I wanted to ask your opinion about the possibility to “flag” a package on Nixpkgs out of date. At the moment, an issue at GitHub has to be opened, a lot of information has to be filled in, and even the current version number and the desired new version number have to be stated.
From the perspective of a user, this is a lot of unnecessary boilerplate. It would be preferable to have a data base accessible with all available packages (on Nixpkgs master I guess), and a button “flag this package out of date”. Like this, packages cannot be flagged twice. The package maintainer(s) have to check the new version of the package anyways, and correspondingly update the Nix expression.
I don’t get the point. If they are not maintained, who updates the packages when they are reported out of date via GitHub Issues? What would be the difference when packages are flagged out of date in some other way?
While maybe technically accurate in the sense of listed maintainers (I haven’t done a survey), I think this characterization might be a bit misleading. Many packages have listed maintainers, and I believe we’ve stopped accepting new packages that don’t have a listed maintainers. On top of that, there are many people with commit access that maintain lots of packages without being listed as a maintainer for it. During releases, we do Zero Hydra Failures where the community tries to fix as many packages as they can.
Your bot also does a great job at updating a lot of packages, but the reality is that we have a lot of “drive-by packagers” who see a package that is missing, make a PR to check it in, and then immediately abandon it. That is not really a profound problem, because none of these packages are critical.
You are referring to a completely different aspect. The present issue is about external tooling, not about altering the foundations of nixpkgs. The issue you’re trying to solve might be better tackled as an RFC. Trying to “shoot from the hip” with a PR for such things is generally bound to fail (see e.g. USE flags).
I still feel offended. Not directly by you, but systemically by how things are.
From the viewpoint of the community as an (hypothetical) independent actor, there is no point in achieving “cheap” consensus about (a general idea of) resource scarcity and at the same time not achieving “effective” consensus about making practical and efficient use of the available ones.
We can leave it here, since it’s off topic, as you correctly noted.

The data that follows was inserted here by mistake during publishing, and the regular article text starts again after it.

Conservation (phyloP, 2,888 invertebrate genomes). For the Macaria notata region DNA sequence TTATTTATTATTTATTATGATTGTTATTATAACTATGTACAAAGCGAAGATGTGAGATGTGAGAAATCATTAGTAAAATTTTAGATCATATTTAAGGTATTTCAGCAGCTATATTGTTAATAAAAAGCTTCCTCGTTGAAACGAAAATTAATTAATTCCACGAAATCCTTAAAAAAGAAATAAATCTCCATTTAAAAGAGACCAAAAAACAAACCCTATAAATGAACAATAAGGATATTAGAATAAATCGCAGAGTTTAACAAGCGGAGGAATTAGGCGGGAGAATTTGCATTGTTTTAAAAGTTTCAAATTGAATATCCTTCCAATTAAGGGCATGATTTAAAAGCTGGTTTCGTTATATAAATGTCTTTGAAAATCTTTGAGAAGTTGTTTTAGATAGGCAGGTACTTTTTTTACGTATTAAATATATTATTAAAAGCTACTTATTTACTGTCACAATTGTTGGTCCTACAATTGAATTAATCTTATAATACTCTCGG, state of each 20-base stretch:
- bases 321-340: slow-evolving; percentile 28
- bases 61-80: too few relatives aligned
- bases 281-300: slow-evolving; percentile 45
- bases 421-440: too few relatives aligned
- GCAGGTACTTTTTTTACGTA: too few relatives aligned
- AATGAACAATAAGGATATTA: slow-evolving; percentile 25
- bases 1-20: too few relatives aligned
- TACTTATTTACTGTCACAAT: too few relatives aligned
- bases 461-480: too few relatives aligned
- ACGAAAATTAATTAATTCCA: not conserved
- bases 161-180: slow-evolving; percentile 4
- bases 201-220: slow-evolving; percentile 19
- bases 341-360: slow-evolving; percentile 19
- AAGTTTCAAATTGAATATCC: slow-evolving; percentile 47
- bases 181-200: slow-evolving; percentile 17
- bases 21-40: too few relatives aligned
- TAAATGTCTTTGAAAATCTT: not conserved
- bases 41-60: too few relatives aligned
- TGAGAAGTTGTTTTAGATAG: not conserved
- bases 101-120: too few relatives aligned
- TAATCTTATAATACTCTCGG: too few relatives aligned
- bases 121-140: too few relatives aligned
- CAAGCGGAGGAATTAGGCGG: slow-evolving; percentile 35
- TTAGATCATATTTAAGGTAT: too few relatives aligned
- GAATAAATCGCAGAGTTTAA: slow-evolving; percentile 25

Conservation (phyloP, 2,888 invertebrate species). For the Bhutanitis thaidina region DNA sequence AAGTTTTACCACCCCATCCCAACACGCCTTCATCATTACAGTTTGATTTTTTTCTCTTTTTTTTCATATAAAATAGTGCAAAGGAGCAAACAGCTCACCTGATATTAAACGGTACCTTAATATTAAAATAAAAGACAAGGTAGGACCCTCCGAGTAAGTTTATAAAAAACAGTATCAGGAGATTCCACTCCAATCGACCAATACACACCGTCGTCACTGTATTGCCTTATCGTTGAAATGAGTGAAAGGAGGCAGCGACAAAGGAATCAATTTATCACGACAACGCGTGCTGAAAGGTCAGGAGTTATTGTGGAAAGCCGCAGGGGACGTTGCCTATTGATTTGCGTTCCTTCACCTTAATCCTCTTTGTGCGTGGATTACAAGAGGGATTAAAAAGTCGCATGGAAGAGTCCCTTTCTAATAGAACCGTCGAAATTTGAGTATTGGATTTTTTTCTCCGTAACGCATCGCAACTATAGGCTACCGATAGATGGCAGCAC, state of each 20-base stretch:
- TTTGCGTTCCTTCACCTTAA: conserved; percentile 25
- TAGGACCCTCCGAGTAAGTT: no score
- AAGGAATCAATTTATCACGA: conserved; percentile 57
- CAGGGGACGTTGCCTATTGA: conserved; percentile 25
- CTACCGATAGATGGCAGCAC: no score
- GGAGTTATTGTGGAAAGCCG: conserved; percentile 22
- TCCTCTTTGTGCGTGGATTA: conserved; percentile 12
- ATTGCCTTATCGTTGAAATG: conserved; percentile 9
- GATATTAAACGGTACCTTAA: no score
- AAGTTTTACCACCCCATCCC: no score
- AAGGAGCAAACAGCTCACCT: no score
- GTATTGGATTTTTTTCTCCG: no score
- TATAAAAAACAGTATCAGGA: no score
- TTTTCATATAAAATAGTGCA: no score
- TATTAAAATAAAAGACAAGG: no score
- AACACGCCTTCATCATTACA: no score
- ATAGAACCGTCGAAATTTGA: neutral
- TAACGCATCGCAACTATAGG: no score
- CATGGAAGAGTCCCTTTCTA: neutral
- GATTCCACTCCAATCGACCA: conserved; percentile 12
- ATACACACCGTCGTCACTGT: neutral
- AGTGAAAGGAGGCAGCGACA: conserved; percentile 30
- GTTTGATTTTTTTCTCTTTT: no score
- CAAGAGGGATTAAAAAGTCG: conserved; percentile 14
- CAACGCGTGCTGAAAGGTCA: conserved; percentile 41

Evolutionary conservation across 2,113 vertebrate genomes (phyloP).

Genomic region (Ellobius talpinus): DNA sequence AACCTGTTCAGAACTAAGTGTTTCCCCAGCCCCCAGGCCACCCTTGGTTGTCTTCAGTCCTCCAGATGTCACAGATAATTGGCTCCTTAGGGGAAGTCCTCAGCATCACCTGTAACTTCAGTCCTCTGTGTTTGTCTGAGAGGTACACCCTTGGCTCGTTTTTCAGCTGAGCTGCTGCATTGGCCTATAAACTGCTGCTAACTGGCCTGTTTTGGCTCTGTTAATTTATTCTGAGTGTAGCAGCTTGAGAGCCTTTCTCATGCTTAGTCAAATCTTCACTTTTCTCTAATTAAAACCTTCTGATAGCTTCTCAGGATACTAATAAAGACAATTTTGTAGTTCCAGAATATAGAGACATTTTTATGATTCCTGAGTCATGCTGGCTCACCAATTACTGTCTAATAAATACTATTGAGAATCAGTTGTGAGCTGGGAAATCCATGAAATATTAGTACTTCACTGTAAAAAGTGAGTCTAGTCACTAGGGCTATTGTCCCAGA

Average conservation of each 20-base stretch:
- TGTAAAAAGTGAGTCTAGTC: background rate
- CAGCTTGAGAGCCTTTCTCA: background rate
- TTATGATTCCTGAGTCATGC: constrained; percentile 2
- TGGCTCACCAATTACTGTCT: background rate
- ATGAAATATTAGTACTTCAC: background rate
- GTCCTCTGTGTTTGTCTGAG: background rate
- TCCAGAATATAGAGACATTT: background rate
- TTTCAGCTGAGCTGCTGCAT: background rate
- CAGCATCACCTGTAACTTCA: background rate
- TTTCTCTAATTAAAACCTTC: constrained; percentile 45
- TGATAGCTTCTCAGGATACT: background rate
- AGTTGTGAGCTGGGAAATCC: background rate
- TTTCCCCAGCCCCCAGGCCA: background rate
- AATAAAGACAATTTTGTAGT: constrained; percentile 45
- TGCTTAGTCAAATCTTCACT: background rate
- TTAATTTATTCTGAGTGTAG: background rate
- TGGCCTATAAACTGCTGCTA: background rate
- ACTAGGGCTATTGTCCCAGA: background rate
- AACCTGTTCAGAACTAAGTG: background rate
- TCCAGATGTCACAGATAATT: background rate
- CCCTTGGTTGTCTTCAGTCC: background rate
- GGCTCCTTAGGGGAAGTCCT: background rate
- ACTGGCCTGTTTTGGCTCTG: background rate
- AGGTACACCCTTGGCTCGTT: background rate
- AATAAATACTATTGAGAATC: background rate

One of my stretch goals was to have you enter your maintainer name, and it would show you which of “your” packages are now failing, when they began failing, etc. From a UX standpoint, I’m still not certain how this should work, because of how many branches a user may care about (e.g. master, staging, staging-next, release-XXX). Also, people may only be a maintainer on a given branch…
Maybe I could have some repology / github integration which would also determine which are out-of-date as well.
Would be nice to bring more value in declaring yourself as a “maintainer” in nixpkgs.
@blaggacao Thanks for pointing me towards the github client, it seems a rather useful tool!
@jtojnar The repology notification tool is definitely a must have for maintainers! I will set this up for the one package I am maintaining at the moment :), there will hopefully be more.
And yes, it would also be great to have an “update request review” tool.
Nevertheless, I think the points are all made from the maintainers point of view. For users, maybe a clever GitHub Update Request Issue template would solve the additional boilerplate when reporting outdated packages. In the end, the act of “flagging” a package out of date feels more natural to me though.
and then create a PR with the bump. It is more involved, but less involved than finding where the nix expression lives, finding the latest version, update version, calculate new sha, building it, making a commit, then pushing to a fork.
For patch bumps, the above code is probably sufficient. For larger changes, there will some nix knowledge needed.
I agree this would be very useful. I think it would also be useful if you could add packages to this list of “your” packages manually: this way you could track packages that you care about (and might want to help get unstuck) even if you’re not ready to declare yourself maintainer.